Calcium has been seen as a cure-all for physicians, parents, and consumers alike. Have osteoporosis? There's calcium for that. Have PMS? There's calcium for that. Trying to lose weight? Some research has indicated that people with lower levels of calcium tend to be more likely to gain weight, have a higher body-mass index, and are more likely to be overweight and obese. Better take some calcium for that.
Federal guidelines recommend that people take 1,000 milligrams of calcium a day, advising some groups – 9- to 18-year-old teenagers, pregnant or lactating 14- to 18-year-old mothers, and women who are 51-years-old or older, and men who are over 70 years old – to take up to 1,300 mg a day. But any more than that can be dangerous.
In fact taking more calcium than those levels can lead to kidney stones, in a recent study published in the British Medical Journal, heart attacks, and can cause hardened coronary arteries.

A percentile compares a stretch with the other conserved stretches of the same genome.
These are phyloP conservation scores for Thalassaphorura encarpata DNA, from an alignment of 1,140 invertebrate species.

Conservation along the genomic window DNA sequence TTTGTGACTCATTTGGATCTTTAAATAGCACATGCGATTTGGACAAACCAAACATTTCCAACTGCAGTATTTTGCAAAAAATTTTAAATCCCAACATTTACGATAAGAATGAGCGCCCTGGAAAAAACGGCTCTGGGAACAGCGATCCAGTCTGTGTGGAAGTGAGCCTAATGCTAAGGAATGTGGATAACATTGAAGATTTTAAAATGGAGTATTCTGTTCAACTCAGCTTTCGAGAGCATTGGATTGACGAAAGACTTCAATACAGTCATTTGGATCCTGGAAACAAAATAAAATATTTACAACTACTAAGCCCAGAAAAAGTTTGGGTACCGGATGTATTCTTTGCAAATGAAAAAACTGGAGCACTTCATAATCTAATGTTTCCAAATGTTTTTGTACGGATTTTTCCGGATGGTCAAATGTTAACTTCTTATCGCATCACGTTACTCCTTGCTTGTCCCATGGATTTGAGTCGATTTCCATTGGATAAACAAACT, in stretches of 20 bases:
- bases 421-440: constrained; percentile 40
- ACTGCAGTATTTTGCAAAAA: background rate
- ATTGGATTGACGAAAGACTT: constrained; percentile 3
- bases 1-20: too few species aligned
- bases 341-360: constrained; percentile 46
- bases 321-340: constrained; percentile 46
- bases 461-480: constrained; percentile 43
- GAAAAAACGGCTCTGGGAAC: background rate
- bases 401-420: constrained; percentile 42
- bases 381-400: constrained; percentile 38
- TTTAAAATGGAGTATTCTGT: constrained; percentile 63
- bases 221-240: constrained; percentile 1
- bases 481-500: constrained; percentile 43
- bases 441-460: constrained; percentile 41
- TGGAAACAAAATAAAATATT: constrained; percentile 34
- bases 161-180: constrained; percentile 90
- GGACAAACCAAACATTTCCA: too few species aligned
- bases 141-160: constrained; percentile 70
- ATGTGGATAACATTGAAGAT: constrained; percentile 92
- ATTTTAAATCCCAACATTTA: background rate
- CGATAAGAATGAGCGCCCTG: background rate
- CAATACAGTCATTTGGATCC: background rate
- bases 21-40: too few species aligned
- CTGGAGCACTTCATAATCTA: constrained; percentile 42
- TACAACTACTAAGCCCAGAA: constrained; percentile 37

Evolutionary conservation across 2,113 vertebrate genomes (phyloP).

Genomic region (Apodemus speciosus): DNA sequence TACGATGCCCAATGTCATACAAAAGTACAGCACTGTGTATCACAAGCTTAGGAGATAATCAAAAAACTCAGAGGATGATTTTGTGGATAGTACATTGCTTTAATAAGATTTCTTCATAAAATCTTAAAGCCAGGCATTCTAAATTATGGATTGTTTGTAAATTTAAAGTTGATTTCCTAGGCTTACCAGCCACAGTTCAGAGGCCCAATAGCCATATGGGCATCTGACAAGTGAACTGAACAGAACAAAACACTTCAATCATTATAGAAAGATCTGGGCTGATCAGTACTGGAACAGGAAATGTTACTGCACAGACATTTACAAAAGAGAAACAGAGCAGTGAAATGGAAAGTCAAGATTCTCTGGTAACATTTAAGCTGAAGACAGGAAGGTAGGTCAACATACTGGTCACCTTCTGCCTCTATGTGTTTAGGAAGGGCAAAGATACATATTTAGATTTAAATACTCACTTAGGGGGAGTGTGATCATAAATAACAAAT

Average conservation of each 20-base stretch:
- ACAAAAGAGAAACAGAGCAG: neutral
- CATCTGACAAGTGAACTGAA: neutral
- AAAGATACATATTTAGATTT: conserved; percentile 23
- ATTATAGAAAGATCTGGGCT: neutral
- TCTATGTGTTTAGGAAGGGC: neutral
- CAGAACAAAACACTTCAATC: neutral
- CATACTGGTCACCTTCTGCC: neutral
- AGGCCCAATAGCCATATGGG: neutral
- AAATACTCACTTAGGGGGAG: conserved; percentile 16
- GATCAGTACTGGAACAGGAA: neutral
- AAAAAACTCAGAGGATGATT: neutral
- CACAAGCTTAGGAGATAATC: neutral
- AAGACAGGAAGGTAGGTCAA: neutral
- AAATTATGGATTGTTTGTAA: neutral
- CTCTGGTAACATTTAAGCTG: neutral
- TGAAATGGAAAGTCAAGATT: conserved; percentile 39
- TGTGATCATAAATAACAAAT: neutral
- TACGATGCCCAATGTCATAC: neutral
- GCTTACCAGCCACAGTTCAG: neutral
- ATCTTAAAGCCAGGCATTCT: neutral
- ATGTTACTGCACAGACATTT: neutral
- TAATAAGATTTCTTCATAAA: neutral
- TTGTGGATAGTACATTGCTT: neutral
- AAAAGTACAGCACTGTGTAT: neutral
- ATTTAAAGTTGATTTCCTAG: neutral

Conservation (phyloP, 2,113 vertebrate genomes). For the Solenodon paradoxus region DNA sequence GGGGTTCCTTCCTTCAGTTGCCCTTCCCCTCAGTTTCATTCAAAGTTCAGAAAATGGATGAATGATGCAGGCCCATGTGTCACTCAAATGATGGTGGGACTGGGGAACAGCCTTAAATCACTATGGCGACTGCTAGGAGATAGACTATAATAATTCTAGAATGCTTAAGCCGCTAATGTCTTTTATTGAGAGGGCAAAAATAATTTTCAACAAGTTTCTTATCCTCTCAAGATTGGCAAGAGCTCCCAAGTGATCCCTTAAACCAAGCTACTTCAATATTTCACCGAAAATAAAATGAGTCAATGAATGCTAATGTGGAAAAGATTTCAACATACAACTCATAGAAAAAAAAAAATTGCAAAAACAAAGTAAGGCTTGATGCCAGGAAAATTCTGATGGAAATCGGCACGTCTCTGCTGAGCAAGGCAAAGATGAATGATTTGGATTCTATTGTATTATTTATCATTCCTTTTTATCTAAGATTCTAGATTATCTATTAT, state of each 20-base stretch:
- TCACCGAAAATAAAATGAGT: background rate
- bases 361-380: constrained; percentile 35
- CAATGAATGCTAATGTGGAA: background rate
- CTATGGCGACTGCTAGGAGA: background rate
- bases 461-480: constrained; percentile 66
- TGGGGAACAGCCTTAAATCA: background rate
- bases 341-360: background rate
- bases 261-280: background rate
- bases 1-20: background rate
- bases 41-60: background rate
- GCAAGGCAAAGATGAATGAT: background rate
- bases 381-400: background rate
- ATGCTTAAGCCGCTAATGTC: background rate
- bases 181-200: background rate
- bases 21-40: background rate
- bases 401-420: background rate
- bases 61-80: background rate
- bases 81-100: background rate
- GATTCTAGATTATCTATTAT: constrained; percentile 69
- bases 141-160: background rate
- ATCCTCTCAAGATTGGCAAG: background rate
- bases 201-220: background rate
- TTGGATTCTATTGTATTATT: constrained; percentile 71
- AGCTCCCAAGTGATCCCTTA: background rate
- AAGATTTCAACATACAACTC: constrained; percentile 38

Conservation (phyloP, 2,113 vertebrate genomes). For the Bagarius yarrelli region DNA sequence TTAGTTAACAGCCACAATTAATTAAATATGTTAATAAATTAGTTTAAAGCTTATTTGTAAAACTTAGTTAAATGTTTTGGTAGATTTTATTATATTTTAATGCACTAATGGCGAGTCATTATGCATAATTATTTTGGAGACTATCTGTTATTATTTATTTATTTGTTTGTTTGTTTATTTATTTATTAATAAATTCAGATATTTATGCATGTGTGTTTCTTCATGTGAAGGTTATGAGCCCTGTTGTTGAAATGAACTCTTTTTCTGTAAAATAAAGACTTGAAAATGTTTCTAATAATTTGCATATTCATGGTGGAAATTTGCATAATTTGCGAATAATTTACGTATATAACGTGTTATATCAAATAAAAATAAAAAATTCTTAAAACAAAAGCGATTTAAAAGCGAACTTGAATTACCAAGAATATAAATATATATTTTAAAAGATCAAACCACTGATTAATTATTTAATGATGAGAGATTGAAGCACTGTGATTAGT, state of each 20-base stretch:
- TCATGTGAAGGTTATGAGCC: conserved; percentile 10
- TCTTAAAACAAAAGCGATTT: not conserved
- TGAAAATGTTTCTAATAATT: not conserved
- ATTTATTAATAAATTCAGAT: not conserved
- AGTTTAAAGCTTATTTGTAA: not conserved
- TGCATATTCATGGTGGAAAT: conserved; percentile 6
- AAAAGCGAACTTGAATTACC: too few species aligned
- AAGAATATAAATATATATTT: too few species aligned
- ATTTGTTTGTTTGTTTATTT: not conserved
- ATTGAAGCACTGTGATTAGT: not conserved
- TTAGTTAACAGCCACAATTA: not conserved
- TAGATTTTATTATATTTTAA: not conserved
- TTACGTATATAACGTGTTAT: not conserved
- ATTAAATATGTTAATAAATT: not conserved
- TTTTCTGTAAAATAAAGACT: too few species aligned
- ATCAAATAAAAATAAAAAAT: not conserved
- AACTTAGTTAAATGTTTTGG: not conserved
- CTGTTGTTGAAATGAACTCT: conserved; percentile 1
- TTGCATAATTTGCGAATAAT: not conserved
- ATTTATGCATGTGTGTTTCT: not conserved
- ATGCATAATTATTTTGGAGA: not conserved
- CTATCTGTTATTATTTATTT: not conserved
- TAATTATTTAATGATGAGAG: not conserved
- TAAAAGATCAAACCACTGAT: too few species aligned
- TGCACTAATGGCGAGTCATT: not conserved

That is because the body can handle amounts of only 600 mg of calcium at the same time. Any more than that, and calcium can build up in the kidneys. Additional calcium can build up in the bloodstream and, when passed through the kidneys via urine, can lead to kidney stones.
The knowledge about kidney stones is old hat, but the research about heart problems is new – and potentially very problematic. Heart disease is the largest killer of Americans right now. With milk being the state drink of 21 states, and the love of supplements, the role that too much calcium could play could have dangerous ramifications for a lot of people.
However, the role that too much calcium can play in provoking heart attacks and in causing hardened coronary arteries is far from conclusive. In addition, research has indicated that these conditions are exacerbated in susceptible individuals, and may not be the case for everyone.
Regardless, the American Health Association is investigating calcium supplements that provide beyond what is recommended by federal guidelines.
In the meantime, researchers recommend that you continue eating calcium-rich foods – but be careful that you do not go overboard. Dairy is always an option, but if you do not eat dairy products, beans, tofu, broccoli, breads, cereals, kale, and soy are always options.
Published by Medicaldaily.com